Use your main topics’ Wikipedia pages to build topic clusters around them.
The important rule when working with a universe of related concepts is to not get lost and confused during your topic research phase. Do not go down the rabbit hole that we all went down: one topic leading to another one, and another one, and it never ends. A good rule of thumb is to only cover direct connections. If you take the example of the Wikipedia page above, any blue link is part of this cluster while the main topic is Machine Learning for our hypothetical brand blog. If I visit these pages, there will be more related topics. So depending on how broad your subject matter is and how large your content team is, you should put suitable limits on how many concepts you want to cover.
The idea is not to become an expert or a topical authority in all of these related concepts, instead, you want to mention these topics in order to reinforce your domain-specific expertise on the main subject (Machine Learning in this example). Like the title suggests, a topic is the sum of its relationships, not of its keywords.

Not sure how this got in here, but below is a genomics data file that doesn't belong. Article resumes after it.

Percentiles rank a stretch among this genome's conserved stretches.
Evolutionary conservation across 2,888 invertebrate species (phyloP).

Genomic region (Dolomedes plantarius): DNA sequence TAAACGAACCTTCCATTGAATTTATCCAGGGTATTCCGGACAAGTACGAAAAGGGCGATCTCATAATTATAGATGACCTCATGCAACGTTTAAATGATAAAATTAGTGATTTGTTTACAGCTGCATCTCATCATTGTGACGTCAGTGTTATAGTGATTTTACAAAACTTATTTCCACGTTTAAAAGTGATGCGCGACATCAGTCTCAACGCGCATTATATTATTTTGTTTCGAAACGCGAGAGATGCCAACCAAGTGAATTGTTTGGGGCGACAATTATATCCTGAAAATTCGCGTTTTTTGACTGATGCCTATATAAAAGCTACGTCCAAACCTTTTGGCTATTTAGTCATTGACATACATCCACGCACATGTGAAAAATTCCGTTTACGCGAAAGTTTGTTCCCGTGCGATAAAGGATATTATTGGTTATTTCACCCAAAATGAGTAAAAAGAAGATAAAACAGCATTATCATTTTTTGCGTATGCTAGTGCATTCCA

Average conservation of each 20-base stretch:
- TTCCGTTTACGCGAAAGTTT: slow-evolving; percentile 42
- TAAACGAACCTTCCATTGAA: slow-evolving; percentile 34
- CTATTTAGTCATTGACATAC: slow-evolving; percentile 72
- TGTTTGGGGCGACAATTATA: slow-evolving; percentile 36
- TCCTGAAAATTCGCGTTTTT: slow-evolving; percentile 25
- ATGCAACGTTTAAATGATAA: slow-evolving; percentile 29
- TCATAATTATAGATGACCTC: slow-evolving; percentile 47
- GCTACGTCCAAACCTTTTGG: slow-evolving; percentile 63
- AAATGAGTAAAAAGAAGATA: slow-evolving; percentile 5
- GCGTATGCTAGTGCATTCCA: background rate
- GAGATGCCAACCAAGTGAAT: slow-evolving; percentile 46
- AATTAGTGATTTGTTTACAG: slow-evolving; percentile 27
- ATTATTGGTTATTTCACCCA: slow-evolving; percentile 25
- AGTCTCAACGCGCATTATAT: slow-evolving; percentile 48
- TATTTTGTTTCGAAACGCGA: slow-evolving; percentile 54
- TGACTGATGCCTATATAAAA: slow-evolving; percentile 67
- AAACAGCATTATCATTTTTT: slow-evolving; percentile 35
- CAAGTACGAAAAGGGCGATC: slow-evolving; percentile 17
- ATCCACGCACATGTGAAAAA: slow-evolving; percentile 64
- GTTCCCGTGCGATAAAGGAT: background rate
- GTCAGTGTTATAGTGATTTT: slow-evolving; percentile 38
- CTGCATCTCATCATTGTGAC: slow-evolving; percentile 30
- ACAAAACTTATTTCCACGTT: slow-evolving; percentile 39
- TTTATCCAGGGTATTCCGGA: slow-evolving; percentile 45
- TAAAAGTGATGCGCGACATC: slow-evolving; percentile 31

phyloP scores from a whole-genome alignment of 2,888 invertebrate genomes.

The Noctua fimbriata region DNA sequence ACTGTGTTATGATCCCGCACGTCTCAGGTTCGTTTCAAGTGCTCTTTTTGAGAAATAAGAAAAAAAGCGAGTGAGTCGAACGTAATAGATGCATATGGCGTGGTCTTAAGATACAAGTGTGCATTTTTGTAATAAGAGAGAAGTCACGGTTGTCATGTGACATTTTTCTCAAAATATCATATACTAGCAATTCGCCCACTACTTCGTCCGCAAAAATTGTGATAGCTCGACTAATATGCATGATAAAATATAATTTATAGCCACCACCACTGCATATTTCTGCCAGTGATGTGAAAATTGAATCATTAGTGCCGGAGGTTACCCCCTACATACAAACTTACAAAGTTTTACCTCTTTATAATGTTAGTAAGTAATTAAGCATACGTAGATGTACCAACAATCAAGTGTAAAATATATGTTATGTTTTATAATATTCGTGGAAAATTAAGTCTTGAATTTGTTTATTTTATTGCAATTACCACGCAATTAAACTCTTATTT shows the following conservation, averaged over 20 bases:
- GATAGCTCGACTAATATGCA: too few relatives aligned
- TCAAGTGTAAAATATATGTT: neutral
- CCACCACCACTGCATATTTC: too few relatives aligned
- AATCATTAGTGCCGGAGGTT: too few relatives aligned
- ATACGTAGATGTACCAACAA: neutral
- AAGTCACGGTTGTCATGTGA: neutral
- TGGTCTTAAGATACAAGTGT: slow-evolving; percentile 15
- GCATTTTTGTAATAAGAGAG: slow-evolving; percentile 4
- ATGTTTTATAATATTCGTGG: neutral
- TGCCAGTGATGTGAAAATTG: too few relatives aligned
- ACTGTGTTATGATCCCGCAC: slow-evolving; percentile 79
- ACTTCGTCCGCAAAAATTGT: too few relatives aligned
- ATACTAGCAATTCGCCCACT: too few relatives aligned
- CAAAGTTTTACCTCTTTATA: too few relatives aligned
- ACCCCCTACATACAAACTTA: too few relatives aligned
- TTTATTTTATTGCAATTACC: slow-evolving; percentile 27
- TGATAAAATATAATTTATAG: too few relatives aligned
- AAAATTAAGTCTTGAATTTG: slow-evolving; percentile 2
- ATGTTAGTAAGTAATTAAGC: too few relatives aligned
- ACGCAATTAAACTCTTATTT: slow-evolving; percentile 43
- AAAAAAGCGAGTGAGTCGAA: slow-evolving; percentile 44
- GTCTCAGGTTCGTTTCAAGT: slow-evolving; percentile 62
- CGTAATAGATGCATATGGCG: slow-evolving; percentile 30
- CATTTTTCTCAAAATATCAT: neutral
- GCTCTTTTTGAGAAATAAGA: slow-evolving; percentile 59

If you lead a content team of dozens of writers, you can go broad, deep, and write about the same topic a dozen of times. And you would still nail it! But realistically, most content marketers or content writers can only write so much every month. Therefore, choosing the most relevant subjects does matter to avoid scattered effort.
Generally, if your website and blog have been running for a while, you should know what articles perform the best. Build around these top three articles. Find one, two or three specific topics each article was about and start creating clusters around them. Do you have some related topics overlapping that come up several times? These are your priority! It’s common sense, really. Such topics are second-citizen in your best-performing articles and seem to reappear in several pieces of content, so it is worth digging a little deeper and write a couple of new blog posts about them as first-class citizens.
Trial and error is your best friend. Some content editors follow metrics and traffic stats while others follow their guts. Generally, the latter type of marketer will win in the long run but may not see mind-blowing results right away. Just like back in the days, people targeted long-tail keywords to rank high and fast, while short-tail keywords often took years to catch.
Going narrow and going broad are not incompatible in your overall content schedule. Plan for both and the broader you go, the longer the content should be while tackling very precise and narrow problematics can be solved in a shorter form. Use different writing styles when covering the same topic several times, add videos, infographics, and link to resources in the same domain. All of that shows to search engines that you have a depth of knowledge but also a breadth of styles that can appeal to all personas (newbies, experts, and so on).